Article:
Forget HR tech predictions—the future is unpredictable
As we wind down the last few days of 2022 (or get re-engaged in the first few days of 2023, depending on when you are reading this), technology “trends” and “predictions” articles are common. While I admit to authoring at least a few year-end pieces myself over the years, some time back I decided to avoid the practice of predicting, as it became apparent that, to really stand out in the sea of predictions one had to get more and more outlandish; otherwise, your takes would be the same as everyone else’s. Additionally, there is the fact that the predictions themselves, for sure in the HR technology space, seemed never to change much over time.
Don’t believe me? Here is a snippet of some predictions I had for 2010:
Smart organisations will recognise the value in employee networks, both internal and external, and develop strategies and implement technologies to help grow, enhance and leverage these employee networks to increase revenue and profitability.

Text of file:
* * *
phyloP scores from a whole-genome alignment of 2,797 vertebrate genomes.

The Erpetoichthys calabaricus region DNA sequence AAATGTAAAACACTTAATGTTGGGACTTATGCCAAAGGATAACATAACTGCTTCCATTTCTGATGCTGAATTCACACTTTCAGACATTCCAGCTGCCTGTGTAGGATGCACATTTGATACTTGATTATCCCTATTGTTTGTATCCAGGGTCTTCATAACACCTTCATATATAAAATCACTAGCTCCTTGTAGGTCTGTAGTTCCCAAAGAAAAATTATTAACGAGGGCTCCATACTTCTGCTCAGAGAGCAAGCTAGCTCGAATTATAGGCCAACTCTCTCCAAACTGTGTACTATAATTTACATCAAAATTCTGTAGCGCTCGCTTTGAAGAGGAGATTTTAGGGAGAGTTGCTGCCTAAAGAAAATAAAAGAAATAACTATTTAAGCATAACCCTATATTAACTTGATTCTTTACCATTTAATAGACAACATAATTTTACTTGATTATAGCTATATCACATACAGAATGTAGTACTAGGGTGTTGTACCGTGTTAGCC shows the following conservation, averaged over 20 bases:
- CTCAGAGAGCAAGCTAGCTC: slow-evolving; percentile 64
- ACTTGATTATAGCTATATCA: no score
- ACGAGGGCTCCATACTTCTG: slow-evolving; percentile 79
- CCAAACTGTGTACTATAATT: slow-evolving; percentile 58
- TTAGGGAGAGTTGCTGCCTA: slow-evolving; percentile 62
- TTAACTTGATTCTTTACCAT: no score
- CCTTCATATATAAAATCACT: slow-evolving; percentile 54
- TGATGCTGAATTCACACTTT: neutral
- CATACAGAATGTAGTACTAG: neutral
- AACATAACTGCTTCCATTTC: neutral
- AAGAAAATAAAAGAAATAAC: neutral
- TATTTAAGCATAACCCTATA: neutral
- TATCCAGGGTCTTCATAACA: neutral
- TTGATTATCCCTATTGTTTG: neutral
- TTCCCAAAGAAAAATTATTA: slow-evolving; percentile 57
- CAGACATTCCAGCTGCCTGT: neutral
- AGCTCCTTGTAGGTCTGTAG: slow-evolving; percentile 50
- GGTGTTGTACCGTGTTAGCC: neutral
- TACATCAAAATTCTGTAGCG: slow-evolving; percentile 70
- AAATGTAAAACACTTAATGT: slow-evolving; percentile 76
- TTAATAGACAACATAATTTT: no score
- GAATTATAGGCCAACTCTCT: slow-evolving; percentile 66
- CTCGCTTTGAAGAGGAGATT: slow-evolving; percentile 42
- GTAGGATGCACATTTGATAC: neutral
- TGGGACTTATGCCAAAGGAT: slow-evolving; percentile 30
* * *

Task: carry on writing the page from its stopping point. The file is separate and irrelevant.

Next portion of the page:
Trust of employers by employees will continue to erode, and only the very best companies—the ones that respect, support and develop employees—will see their long-term prospects for growth and success enhanced. The exception being energy companies and health insurers; they will rank profits in 2010 no matter how they treat their employees and customers.
Workforce technology will go more “mobile”, partially fuelled by workers’ expectations and demands, and mostly due to employers realising that, if everyone has an iPhone or BlackBerry that can easily access company systems, most top performers will feel compelled to work morning, noon and night. Employees will begin to negotiate “non-working” hours in employment contracts instead of employers demanding adherence to a schedule of working hours.